Suj ayat Khan Pathan of Akola serving under the Nav abs of Ellicpur was easily defeated by Raghuji and hi territory subjugated. Thus, after establishing his rule over a greater part of Berar, Raghuji proceeded towards Bham, the headquarters of his uncle, in 1730 A. D. the small fortress at Bham was besieged by Raghuji’s Army. He was joined by his other uncle Ranoji.
Finding himself in a difficult situation Kanhoji escaped from Bham and ran for safety towards Mahur. He was hotly chased by Raghuji and Ranoji and overtaken near manda r (rani).
In the skirmish that took place. Kanhoji was defeated and taken a prisoner. Kanhoji, the second Senasaheb Subha, spent the remaining part of his life as a prisoner at Satara. At one time Kanhoji was an enterprising officer of Sahu.
He made some conquests in Gondavana and led an incursion into Kata k, laying the foundation of Maratha expansion eastward. His proposals that he should be allowed to maintain 200 horse, and Akola and Balapur in Pay Ghat should be restored to him, were not accepted. All was lost, once he lost the favour of Sahu. The end of Kanhoji’s new opportunities in Berar, Nagpur and the region beyond to the east. The Maratha Period Raghuji Bhosle By suppressing the recalcitrant Kanhoji, Raghuji gained the fov our of Chatrapati Sahu. As already observed Sahu conferred on him the title of Senasaheb Subha and the right to collect cau than from Berar, Gondavana, Chattisgad, Allahabad, makasudabad (BengaL) and Patna.
According to Grant Duff on the occasion of granting these rights Raghuji gave a bond which stated: 3. That he would maintain a body of 5, 000 horse for the service of the State, 4. Pay an annual sum of Rs. 9 lacs, 5. Pay half of the tribute, prizes, property and other contributions excluding the Ghasdana, 6. Raise 10, 000 horse when required and accompany the Pesva or proceed to any lace he might be ordered.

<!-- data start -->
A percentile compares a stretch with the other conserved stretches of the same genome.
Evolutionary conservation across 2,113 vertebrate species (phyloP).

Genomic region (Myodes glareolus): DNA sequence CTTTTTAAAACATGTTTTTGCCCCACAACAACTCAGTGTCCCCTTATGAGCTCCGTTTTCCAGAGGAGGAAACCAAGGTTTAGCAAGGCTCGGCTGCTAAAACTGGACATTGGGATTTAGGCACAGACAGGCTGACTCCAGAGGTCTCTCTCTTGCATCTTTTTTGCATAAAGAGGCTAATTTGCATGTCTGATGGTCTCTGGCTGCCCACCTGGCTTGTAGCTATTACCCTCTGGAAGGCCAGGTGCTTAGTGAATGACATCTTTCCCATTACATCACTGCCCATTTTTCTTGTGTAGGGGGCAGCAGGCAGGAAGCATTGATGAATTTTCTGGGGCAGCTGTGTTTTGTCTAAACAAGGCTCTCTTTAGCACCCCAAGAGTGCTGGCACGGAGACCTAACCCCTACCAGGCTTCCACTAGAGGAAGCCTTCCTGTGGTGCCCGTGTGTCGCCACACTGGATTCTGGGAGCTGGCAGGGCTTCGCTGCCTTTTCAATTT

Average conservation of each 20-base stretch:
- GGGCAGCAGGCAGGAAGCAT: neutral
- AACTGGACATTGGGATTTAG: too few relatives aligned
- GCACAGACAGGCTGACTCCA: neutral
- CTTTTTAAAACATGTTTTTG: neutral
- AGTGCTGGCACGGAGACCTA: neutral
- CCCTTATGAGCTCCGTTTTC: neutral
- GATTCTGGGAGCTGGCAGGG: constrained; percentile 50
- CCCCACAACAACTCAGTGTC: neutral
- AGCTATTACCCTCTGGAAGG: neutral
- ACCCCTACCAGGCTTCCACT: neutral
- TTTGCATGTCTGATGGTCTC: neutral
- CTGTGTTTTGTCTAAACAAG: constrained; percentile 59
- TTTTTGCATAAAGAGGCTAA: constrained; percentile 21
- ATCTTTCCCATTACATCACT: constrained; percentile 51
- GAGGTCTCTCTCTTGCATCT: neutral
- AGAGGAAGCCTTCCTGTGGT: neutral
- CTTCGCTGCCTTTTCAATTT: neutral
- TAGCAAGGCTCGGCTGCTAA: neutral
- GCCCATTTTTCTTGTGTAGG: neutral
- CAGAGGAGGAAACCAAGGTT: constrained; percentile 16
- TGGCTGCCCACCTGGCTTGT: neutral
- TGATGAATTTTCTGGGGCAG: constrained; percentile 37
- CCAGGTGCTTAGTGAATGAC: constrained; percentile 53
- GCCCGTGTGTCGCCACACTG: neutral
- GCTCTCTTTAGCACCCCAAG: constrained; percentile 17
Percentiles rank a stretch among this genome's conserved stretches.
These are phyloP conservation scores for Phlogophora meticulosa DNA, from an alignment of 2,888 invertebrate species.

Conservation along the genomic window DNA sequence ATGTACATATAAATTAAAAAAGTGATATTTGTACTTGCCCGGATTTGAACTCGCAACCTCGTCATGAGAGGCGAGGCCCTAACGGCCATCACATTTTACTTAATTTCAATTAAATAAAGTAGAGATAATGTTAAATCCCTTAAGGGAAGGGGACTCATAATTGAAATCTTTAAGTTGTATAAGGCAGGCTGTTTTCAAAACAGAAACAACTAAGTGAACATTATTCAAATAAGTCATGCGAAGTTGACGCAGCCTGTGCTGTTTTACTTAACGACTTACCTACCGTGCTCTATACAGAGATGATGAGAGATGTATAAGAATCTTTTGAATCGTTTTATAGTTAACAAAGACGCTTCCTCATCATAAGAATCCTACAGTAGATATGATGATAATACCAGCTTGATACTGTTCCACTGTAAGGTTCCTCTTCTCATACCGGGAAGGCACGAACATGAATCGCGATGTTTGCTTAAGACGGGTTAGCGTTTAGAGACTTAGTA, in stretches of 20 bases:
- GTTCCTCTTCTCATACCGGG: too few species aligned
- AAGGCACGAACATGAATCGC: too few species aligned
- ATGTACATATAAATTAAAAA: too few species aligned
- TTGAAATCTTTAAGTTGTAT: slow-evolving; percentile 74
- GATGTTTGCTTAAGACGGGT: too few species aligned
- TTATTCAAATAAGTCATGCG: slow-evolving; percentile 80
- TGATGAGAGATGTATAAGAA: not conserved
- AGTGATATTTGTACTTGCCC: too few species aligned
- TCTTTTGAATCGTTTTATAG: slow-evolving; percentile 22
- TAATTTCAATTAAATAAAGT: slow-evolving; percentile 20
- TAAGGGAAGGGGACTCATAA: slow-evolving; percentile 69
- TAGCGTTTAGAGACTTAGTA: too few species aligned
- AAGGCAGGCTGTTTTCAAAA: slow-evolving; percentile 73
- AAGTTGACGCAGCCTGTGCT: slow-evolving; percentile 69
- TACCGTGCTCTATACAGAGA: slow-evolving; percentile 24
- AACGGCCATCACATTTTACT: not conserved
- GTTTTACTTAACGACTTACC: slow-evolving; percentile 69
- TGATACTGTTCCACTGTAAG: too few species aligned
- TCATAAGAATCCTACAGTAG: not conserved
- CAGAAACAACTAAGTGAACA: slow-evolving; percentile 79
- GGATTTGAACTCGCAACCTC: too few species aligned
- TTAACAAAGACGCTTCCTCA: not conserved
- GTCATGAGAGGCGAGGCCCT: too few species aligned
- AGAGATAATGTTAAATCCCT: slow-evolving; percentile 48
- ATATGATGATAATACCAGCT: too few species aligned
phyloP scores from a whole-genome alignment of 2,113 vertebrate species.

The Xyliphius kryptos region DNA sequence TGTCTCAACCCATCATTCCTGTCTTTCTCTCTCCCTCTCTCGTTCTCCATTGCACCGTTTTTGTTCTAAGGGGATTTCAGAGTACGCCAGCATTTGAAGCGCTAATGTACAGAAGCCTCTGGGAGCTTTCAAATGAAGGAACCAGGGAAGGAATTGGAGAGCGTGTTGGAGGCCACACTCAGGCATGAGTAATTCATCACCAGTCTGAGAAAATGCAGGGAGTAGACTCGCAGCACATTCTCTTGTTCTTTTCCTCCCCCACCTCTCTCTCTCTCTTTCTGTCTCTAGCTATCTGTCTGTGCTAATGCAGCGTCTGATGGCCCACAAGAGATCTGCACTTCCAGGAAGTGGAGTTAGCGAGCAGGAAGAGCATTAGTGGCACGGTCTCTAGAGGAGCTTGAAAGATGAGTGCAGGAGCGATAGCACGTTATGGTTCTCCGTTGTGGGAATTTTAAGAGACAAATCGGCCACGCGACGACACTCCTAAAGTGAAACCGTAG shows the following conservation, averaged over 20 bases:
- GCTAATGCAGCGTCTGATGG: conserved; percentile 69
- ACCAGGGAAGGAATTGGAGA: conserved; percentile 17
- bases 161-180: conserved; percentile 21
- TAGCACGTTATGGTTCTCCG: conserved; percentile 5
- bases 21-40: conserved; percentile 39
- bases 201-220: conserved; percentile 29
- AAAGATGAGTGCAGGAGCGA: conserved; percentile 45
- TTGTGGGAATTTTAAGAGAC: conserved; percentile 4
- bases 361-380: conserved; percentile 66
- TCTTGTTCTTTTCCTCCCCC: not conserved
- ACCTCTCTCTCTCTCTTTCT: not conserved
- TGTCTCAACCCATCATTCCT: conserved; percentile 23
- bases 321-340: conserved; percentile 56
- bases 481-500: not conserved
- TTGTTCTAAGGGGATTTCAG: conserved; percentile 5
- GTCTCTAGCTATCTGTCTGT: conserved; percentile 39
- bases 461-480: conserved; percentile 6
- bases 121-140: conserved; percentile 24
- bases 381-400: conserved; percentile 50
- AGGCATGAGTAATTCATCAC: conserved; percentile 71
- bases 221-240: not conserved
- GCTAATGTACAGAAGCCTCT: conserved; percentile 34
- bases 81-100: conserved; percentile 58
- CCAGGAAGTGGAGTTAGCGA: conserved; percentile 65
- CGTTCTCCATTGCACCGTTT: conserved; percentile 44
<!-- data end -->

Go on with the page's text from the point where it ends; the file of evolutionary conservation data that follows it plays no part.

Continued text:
These terms of the bond are important in determining Chatrapati-Raghuji and Pesva – Raghuji relations. Details of Raghuji’s early life are not available. It seems that shortly after his birth his father Bimbaji died and he was brought up by his mother Kasi bai and grandmother. Bayabai at Pandavavadi near Wai (District Satara).
The child, it is said, was born by the grace of one Ramajipant Kolhatkar, a pious devotee of Rama and was, therefore, named Raghuji. There seems to be much truth in this story. Raghuji was a devotee of God Rama though the family deity was Mahadeva. He installed the new idol of Rama at Ramtek and was responsible for reviving the religious importance of this ancient place. In this letter-head he incorporated the word ‘s itakanta’ meaning, the Lord of Sita in honour of his favourite God Rama. When Raghuji attained manhood he served in the army of his uncle Ranoji.
Later he was with his other uncle Kanhoji at Bham. Raghuji did not fare well with Kanhoji and entered the services of Cand Sultan of Devagad. For some time he was also with the Naval of Ellicpur. Finally Raghuji decided to serve Chatrapati Sahu at Satara.